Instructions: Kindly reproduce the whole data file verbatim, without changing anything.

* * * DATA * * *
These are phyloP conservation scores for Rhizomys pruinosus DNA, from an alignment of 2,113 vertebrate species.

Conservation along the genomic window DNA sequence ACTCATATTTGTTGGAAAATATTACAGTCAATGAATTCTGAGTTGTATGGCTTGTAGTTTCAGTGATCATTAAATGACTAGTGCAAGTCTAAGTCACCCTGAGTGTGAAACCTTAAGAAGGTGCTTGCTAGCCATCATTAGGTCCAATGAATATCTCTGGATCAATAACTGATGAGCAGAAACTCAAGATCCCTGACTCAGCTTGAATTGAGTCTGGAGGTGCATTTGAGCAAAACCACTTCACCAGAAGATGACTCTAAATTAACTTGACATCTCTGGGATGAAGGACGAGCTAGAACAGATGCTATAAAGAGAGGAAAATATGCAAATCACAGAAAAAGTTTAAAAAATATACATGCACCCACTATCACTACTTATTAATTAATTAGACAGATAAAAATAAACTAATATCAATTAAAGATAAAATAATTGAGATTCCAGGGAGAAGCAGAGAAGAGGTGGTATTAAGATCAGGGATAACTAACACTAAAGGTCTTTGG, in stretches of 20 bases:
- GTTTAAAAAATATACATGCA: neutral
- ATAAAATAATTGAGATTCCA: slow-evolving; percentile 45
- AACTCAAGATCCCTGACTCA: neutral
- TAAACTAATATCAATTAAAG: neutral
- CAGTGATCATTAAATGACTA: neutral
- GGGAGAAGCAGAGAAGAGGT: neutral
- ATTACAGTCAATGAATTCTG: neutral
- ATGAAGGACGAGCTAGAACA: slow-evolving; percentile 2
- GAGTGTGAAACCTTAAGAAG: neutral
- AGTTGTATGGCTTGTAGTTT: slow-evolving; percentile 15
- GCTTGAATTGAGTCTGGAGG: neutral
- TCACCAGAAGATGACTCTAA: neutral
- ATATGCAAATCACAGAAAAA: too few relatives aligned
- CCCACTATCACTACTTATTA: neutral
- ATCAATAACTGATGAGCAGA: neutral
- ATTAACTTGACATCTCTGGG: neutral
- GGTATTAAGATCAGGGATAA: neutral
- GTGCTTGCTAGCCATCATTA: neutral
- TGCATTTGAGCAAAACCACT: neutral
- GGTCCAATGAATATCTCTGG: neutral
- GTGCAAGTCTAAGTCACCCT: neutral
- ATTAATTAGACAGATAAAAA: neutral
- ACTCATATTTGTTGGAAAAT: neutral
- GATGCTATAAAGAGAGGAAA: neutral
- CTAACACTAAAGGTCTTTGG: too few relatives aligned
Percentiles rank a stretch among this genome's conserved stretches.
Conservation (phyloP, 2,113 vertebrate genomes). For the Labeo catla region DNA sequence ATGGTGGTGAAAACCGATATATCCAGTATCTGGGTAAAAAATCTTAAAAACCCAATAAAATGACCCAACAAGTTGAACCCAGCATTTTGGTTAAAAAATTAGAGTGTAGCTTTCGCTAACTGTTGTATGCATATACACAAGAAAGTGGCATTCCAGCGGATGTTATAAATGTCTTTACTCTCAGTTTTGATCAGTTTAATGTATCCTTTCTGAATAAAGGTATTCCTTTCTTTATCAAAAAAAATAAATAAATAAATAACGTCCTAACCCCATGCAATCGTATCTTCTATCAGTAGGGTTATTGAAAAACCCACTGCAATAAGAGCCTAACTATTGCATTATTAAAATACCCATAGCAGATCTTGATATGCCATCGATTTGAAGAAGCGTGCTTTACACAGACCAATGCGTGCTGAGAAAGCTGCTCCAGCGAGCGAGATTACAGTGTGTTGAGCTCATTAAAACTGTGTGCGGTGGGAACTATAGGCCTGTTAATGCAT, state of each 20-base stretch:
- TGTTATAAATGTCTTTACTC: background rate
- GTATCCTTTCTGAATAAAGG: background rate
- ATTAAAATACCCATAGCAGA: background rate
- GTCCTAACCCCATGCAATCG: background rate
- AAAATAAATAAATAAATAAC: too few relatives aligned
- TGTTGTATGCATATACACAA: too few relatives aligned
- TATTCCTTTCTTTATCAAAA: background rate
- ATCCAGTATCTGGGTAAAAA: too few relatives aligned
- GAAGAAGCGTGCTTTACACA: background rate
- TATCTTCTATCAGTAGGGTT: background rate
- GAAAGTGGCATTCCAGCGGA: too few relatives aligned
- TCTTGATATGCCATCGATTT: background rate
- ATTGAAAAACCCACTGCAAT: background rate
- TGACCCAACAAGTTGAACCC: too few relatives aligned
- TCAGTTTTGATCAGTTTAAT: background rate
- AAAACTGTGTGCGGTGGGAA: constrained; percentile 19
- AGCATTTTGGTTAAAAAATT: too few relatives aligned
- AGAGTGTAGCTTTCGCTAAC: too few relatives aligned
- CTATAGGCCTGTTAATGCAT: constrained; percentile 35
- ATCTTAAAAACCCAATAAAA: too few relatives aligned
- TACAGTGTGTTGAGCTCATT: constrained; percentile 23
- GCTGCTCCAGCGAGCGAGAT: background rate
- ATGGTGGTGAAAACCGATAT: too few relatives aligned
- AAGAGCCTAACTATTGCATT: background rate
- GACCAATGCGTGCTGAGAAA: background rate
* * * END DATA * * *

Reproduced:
These are phyloP conservation scores for Rhizomys pruinosus DNA, from an alignment of 2,113 vertebrate species.

Conservation along the genomic window DNA sequence ACTCATATTTGTTGGAAAATATTACAGTCAATGAATTCTGAGTTGTATGGCTTGTAGTTTCAGTGATCATTAAATGACTAGTGCAAGTCTAAGTCACCCTGAGTGTGAAACCTTAAGAAGGTGCTTGCTAGCCATCATTAGGTCCAATGAATATCTCTGGATCAATAACTGATGAGCAGAAACTCAAGATCCCTGACTCAGCTTGAATTGAGTCTGGAGGTGCATTTGAGCAAAACCACTTCACCAGAAGATGACTCTAAATTAACTTGACATCTCTGGGATGAAGGACGAGCTAGAACAGATGCTATAAAGAGAGGAAAATATGCAAATCACAGAAAAAGTTTAAAAAATATACATGCACCCACTATCACTACTTATTAATTAATTAGACAGATAAAAATAAACTAATATCAATTAAAGATAAAATAATTGAGATTCCAGGGAGAAGCAGAGAAGAGGTGGTATTAAGATCAGGGATAACTAACACTAAAGGTCTTTGG, in stretches of 20 bases:
- GTTTAAAAAATATACATGCA: neutral
- ATAAAATAATTGAGATTCCA: slow-evolving; percentile 45
- AACTCAAGATCCCTGACTCA: neutral
- TAAACTAATATCAATTAAAG: neutral
- CAGTGATCATTAAATGACTA: neutral
- GGGAGAAGCAGAGAAGAGGT: neutral
- ATTACAGTCAATGAATTCTG: neutral
- ATGAAGGACGAGCTAGAACA: slow-evolving; percentile 2
- GAGTGTGAAACCTTAAGAAG: neutral
- AGTTGTATGGCTTGTAGTTT: slow-evolving; percentile 15
- GCTTGAATTGAGTCTGGAGG: neutral
- TCACCAGAAGATGACTCTAA: neutral
- ATATGCAAATCACAGAAAAA: too few relatives aligned
- CCCACTATCACTACTTATTA: neutral
- ATCAATAACTGATGAGCAGA: neutral
- ATTAACTTGACATCTCTGGG: neutral
- GGTATTAAGATCAGGGATAA: neutral
- GTGCTTGCTAGCCATCATTA: neutral
- TGCATTTGAGCAAAACCACT: neutral
- GGTCCAATGAATATCTCTGG: neutral
- GTGCAAGTCTAAGTCACCCT: neutral
- ATTAATTAGACAGATAAAAA: neutral
- ACTCATATTTGTTGGAAAAT: neutral
- GATGCTATAAAGAGAGGAAA: neutral
- CTAACACTAAAGGTCTTTGG: too few relatives aligned
Percentiles rank a stretch among this genome's conserved stretches.
Conservation (phyloP, 2,113 vertebrate genomes). For the Labeo catla region DNA sequence ATGGTGGTGAAAACCGATATATCCAGTATCTGGGTAAAAAATCTTAAAAACCCAATAAAATGACCCAACAAGTTGAACCCAGCATTTTGGTTAAAAAATTAGAGTGTAGCTTTCGCTAACTGTTGTATGCATATACACAAGAAAGTGGCATTCCAGCGGATGTTATAAATGTCTTTACTCTCAGTTTTGATCAGTTTAATGTATCCTTTCTGAATAAAGGTATTCCTTTCTTTATCAAAAAAAATAAATAAATAAATAACGTCCTAACCCCATGCAATCGTATCTTCTATCAGTAGGGTTATTGAAAAACCCACTGCAATAAGAGCCTAACTATTGCATTATTAAAATACCCATAGCAGATCTTGATATGCCATCGATTTGAAGAAGCGTGCTTTACACAGACCAATGCGTGCTGAGAAAGCTGCTCCAGCGAGCGAGATTACAGTGTGTTGAGCTCATTAAAACTGTGTGCGGTGGGAACTATAGGCCTGTTAATGCAT, state of each 20-base stretch:
- TGTTATAAATGTCTTTACTC: background rate
- GTATCCTTTCTGAATAAAGG: background rate
- ATTAAAATACCCATAGCAGA: background rate
- GTCCTAACCCCATGCAATCG: background rate
- AAAATAAATAAATAAATAAC: too few relatives aligned
- TGTTGTATGCATATACACAA: too few relatives aligned
- TATTCCTTTCTTTATCAAAA: background rate
- ATCCAGTATCTGGGTAAAAA: too few relatives aligned
- GAAGAAGCGTGCTTTACACA: background rate
- TATCTTCTATCAGTAGGGTT: background rate
- GAAAGTGGCATTCCAGCGGA: too few relatives aligned
- TCTTGATATGCCATCGATTT: background rate
- ATTGAAAAACCCACTGCAAT: background rate
- TGACCCAACAAGTTGAACCC: too few relatives aligned
- TCAGTTTTGATCAGTTTAAT: background rate
- AAAACTGTGTGCGGTGGGAA: constrained; percentile 19
- AGCATTTTGGTTAAAAAATT: too few relatives aligned
- AGAGTGTAGCTTTCGCTAAC: too few relatives aligned
- CTATAGGCCTGTTAATGCAT: constrained; percentile 35
- ATCTTAAAAACCCAATAAAA: too few relatives aligned
- TACAGTGTGTTGAGCTCATT: constrained; percentile 23
- GCTGCTCCAGCGAGCGAGAT: background rate
- ATGGTGGTGAAAACCGATAT: too few relatives aligned
- AAGAGCCTAACTATTGCATT: background rate
- GACCAATGCGTGCTGAGAAA: background rate